First Listen #10: Childish Gambino’s ‘3.15.20’

After promises and promises, here we are to talk about the greatness that is Donald Glover aka Childish Gambino aka Earn from Atlanta. I think we all know how talented Donald is. He’s a singer, rapper, comedian, screenplay-writer (we canNOT forget about the because the internet screenplay), director, actor, father, and all around fantastic human being. I love how multi-faceted he is and how he’s able to find spaces for himself, where he can release that creative energy in a bunch of different ways. I remember being so impressed knowing that the same guy that played Troy on Community was also serving us bars on his albums. Musically, Donald has been consistent. He gave us a couple of fire mixtapes, some fire rap albums with because the internet (2013) and Camp (2011), and some equally solid genre-bending projects with Kauai (2014) and “Awaken, My Love!” (2016). And he gives us another solid genre-bending project with 3.15.20.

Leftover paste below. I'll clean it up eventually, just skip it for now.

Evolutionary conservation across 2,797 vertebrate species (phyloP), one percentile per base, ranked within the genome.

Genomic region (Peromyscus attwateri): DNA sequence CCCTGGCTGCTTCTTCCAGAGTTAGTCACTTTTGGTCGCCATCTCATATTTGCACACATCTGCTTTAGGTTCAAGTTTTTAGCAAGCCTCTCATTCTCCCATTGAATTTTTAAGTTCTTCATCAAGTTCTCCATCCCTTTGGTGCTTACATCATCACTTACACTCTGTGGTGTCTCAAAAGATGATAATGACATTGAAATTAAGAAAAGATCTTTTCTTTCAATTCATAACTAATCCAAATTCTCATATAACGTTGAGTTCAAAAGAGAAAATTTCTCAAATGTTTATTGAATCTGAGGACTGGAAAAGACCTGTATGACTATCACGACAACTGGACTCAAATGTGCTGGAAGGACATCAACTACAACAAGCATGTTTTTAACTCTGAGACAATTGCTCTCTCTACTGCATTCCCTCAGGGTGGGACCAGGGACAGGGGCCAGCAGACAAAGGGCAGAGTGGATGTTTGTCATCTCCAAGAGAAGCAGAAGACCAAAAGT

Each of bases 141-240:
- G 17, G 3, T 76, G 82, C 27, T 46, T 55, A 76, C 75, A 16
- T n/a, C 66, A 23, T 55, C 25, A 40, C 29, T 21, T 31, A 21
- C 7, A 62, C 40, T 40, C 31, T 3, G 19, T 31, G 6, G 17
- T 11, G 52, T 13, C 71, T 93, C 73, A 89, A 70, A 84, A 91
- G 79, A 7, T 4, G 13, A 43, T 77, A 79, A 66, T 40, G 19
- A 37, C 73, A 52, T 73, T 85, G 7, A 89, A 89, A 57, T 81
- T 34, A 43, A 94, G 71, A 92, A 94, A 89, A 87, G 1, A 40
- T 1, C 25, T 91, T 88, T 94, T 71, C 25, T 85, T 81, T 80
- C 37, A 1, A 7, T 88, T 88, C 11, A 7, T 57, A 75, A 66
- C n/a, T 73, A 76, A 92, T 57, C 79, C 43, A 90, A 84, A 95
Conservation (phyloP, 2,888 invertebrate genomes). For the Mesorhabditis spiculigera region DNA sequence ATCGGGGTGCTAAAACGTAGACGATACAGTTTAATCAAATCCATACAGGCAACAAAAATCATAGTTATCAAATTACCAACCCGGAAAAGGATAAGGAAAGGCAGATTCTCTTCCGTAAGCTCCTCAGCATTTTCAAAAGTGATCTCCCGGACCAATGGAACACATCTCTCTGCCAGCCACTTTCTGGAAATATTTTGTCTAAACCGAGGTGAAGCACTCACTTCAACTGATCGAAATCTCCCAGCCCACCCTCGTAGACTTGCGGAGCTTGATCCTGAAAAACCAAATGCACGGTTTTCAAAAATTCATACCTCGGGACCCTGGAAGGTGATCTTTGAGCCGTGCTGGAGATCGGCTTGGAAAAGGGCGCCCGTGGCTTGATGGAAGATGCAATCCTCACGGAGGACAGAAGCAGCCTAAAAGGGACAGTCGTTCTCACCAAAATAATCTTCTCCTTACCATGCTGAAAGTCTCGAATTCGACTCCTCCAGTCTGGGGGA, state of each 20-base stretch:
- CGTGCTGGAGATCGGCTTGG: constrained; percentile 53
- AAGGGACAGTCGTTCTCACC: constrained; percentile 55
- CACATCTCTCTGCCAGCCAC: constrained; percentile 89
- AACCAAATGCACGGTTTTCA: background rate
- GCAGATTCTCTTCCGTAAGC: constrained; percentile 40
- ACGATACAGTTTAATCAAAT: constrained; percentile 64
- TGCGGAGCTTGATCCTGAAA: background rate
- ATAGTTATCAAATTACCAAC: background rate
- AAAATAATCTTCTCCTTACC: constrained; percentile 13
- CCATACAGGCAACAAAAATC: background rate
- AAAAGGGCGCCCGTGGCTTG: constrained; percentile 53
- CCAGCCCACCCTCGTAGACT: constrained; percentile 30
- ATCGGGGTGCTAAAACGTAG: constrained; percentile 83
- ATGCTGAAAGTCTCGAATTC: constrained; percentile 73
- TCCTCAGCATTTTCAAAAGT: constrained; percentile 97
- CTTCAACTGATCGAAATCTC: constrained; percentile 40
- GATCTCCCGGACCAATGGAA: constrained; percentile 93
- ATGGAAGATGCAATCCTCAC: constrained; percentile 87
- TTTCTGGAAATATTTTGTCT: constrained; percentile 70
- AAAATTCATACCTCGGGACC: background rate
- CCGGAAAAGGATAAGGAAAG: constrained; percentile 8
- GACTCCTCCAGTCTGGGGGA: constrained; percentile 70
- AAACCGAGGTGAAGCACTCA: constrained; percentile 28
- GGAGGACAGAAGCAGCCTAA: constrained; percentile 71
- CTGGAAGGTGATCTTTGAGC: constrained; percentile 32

The project starts off with spaceship vibe-driven “0.00.” I listened to this project next to the lake I’ve been sitting by the past couple of days, and the music was moving just like the water. The sun was out for the first time in a couple of days. It truly felt like a moment of ascension. “Algorhythm” QUICKLY became one of my favorite songs. The production is perfection. I love the interpolation of Zhane’s “Hey, Mr. DJ.” This track gives me major dystopian society cult music vibes. Like, it sounds afterworldly – like it exists after we’ve all gone away, and it’s trying to build on sounds from the past. The ending is a little jarring, but it’s a great transition into “Time.”